Things never work out quite as planned. I have been planting Cathi’s border over three weeks now. Some wet weather materialized but not as much as ordered. I have popped over the hedge on several occasions and each time have planted about a dozen divisions. I am nowhere near finished but a hundred hunky herbaceous plants are now established and will have time to make magnificent plants next year. The lifting, planting and watering so far has taken about six man hours.

Not a thing of beauty but it soon will be

13 comments:

  1. I have a mental image of you jumping over a hedge :) Don't forget to show us Cathi's garden border next year.

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    1. Whoops, I thought I had replied to your comment Sue, but it has not appeared! I think I said that you will eventually be fed up of seeing Cathi's garden!

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  2. Interesting reading again. Great fun to see this "eccentric old man" jumping on his soil. I was always wondering why they have raised beds for vegetables in England. We don't make raised beds in our country. Now I understand it is only for neatness or are there other reasons?

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    1. The simple answer is that in Holland you are better gardeners than in the UK! Occasionally raised beds are justified where the soil is poorly drained Readers might suggest some further advantages but in my view they are generally a waste of timber and time.

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    2. I don't think we in our country are better gardeners, except may be the professional growers. Nowadays, we quite have a few nice gardens in Holland, but my opinion is that England has the most beautiful gardens in the world and so many........and all those enthousiastic gardeners.....

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  3. It saddens and amazes me in equal measure how gardening 'truths', most of which were established around the time of WWII, have become so cast in stone - digging, artificial fertilisers, buying new plants instead of saving seed or taking cuttings.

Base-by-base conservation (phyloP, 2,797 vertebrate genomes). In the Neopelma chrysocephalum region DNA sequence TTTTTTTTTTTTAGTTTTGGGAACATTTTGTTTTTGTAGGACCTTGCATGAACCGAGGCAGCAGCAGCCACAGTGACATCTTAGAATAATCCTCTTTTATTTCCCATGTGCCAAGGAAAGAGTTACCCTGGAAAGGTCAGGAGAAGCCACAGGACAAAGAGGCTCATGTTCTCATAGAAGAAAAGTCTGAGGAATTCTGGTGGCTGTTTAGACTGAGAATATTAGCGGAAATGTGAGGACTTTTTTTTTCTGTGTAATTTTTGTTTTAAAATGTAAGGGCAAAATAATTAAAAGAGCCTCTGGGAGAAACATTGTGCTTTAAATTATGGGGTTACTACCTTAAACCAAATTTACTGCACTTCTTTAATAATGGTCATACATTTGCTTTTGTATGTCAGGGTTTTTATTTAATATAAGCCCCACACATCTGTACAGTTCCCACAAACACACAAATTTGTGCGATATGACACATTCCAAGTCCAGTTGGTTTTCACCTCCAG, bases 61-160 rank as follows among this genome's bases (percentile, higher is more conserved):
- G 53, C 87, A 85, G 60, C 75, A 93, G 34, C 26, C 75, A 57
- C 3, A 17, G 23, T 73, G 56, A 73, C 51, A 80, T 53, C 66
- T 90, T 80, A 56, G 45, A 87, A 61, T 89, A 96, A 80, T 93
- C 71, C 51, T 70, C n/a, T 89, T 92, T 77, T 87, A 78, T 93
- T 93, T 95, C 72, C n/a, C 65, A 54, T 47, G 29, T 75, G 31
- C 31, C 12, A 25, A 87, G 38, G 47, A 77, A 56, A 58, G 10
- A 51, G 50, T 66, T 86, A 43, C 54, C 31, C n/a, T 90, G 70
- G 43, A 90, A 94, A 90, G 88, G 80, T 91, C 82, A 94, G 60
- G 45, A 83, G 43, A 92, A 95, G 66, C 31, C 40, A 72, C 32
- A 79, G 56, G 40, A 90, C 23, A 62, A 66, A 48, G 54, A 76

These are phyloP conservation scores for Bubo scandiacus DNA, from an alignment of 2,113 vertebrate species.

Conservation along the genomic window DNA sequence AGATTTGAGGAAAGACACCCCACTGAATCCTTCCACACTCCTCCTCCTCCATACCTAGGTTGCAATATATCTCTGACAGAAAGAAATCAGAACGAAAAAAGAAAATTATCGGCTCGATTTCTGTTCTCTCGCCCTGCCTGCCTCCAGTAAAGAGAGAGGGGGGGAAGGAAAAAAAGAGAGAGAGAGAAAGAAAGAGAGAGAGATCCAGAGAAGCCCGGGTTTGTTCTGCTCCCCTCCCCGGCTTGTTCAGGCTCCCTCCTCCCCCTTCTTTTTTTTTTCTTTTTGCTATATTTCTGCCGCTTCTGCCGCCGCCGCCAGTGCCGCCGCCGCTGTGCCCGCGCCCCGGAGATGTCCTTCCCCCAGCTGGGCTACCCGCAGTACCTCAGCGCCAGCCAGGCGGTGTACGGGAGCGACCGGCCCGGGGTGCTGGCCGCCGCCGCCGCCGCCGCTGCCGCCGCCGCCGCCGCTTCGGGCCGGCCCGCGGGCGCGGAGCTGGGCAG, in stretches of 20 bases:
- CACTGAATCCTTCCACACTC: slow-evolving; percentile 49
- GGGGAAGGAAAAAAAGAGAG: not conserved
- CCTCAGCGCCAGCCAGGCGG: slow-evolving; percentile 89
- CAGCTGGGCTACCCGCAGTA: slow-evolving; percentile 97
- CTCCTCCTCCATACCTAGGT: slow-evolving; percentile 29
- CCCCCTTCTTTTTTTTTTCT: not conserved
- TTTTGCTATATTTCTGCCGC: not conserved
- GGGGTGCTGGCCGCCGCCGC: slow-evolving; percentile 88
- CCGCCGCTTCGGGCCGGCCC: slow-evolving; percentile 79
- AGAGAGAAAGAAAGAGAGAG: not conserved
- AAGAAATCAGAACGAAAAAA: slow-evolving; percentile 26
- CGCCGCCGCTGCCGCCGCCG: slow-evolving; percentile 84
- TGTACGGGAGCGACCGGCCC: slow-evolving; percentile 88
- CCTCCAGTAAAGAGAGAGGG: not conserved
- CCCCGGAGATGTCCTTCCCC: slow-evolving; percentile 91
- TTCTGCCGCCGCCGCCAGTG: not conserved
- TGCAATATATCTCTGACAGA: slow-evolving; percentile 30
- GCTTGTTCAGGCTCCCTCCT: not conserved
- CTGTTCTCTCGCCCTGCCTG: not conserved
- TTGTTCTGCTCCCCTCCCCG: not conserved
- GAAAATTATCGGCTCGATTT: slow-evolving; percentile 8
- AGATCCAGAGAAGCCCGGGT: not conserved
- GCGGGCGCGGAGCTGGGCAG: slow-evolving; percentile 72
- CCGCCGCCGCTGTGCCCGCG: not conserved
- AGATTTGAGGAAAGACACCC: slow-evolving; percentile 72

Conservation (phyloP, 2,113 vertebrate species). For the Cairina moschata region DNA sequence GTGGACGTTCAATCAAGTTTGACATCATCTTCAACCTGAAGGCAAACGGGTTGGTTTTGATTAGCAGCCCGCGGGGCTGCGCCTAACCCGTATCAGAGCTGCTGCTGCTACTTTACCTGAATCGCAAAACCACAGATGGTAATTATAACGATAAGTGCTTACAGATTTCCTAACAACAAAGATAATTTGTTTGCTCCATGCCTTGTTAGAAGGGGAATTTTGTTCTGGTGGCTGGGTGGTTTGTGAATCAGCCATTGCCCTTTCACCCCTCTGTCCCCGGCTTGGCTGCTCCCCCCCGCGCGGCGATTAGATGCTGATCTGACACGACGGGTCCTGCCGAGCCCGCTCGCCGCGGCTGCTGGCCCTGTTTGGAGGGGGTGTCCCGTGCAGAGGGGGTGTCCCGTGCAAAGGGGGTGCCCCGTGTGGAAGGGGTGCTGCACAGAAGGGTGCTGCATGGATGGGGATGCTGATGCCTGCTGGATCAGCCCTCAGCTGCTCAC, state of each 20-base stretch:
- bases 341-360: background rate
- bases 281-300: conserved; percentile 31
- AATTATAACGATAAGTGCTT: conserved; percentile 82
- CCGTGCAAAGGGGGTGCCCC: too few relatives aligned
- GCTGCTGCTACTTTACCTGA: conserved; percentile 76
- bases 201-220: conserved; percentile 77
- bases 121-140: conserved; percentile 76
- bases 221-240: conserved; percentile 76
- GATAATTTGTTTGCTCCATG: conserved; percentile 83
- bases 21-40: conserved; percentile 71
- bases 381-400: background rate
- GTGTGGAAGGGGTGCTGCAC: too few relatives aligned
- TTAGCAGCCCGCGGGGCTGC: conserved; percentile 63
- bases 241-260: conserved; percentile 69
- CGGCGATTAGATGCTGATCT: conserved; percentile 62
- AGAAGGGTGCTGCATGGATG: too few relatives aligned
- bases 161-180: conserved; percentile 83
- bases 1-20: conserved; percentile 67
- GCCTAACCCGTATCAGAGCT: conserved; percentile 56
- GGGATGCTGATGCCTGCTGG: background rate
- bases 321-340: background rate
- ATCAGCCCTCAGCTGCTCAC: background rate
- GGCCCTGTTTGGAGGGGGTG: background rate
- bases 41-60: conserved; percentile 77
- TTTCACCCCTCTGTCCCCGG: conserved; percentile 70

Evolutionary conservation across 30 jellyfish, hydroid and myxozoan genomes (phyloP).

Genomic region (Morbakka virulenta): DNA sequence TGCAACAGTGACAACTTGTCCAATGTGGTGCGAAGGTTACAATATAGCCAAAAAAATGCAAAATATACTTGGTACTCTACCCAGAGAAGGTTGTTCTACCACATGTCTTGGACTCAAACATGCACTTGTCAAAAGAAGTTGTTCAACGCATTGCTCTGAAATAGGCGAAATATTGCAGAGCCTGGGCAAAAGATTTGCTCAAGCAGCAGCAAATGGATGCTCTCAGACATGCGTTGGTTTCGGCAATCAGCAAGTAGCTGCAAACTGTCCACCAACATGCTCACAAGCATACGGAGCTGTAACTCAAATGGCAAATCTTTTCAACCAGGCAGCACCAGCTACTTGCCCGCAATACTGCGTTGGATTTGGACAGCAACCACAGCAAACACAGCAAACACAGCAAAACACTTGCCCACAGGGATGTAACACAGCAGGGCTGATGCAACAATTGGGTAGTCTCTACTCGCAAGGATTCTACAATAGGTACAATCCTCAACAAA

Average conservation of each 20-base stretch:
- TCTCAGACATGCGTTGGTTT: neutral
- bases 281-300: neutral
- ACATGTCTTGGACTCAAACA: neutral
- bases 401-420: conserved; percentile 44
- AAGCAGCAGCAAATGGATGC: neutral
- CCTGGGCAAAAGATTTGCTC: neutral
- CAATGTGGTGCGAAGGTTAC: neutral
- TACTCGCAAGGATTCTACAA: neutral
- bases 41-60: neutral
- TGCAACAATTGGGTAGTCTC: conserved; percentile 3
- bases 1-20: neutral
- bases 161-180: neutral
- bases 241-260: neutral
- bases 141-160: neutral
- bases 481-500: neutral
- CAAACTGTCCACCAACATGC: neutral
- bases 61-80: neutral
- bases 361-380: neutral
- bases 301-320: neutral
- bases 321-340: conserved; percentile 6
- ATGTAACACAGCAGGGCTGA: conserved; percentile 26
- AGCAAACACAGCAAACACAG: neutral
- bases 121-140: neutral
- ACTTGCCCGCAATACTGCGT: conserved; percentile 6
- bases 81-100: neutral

Whilst commercialism holds sway this will not change - remember Monty getting a kicking on Gardeners' World for refusing to endorse the use of chemicals?

    At Bag End, soil has been dug once where necessary to remove deep perennial weeds, get rid of tree roots. After that it's nothing but the thickest mulches I can apply every year. Whilst removing some triffid-sized (and old) strawberry plants yesterday I muttered to Management that we might have enriched and enhanced the soil a little too much . . . he knew I was joking :}

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    1. Management mutters at me too- and is not always complimentary.
      Whist I am in agreement with your first sentence I suspect we are different kind of gardeners. Whilst I claim that my methods are more natural than most gardeners including many who claim to be organic I would never claim to be an organic gardener nor would the soil association ever want me as a member. I greatly admire Montgomery but disagree with much that he says

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  4. Hi,
    I have just come across your site nodiggardener.co.uk and would be really interested in chatting to you further about some advertising opportunities and partnerships that would be mutually beneficial for us.
    We work with a wide range of publishers in your niche and would like to also begin working with you.
    Please get in touch if you would be interested in discussing possible partnerships.
    Look forward to hearing from you soon,

    ReplyDelete
    Replies
    1. Thanks Damien, but a firm no.
      (I will leave your comment on for a few days as my reply but will eventually delete it)

      Delete
  5. Interesting stuff but you are using one of the worse kinds of poisons to kill weeds, I hope you someday find that weeds are actually helping out by improving the soil and shade it.

    You can also make money with your weeds, please see this video http://youtu.be/ESyCbN7Psps , embrace your weeds and stop poisoning the earth with "Monsatan" crap.

    Paulo Silva from Portugal
    Best regards

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    1. Good to hear your comment from Portugal, Paulo although I completely disagree with you!
      As to weeds improving the soil, if the ground cover and green manure I use, whatever the plants may be, they are not weeds! The definition of a weed is an unwanted plant. If it is doing good it is not a weed! One sometimes has to make a judgment whether on balance a plant is wanted or not. In a funny way I do agree with what you say, but as to your comment about 'shading the soil' I think you should read my post on the myth that ground cover conserves water!
      As to your comment about being poisonous I utterly disagree with you that it is the worse kind of poison. Its mammalian toxicity is exceptionally low.
      I share your reservation about the ethics of 'big agro-business' but in the case of glyphosate I love their product! ....and used responsibly its kindness to the soil.

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    2. Please read this http://sustainablepulse.com/2013/09/07/new-review-shows-glyphosate-destroys-human-health-and-biodiversity

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  6. I am not prepared to argue about this Paulo although I will air my arguments in a future post.
    I blog about how I personally use glyphosate which I believe leads to no danger to wildlife or humans whatsoever. Just about every chemical and material in human use including cosmetics, household cleaners, pharmaceutical drugs, natural plant products,packaging and plastics if exposed to the same scrutiny as your link will be shown to have measurable toxicity. I cannot live my life worrying about how in this big wide world some people are misusing these materials.
    I know you must care about these issues Paulo but so do I.

    ReplyDelete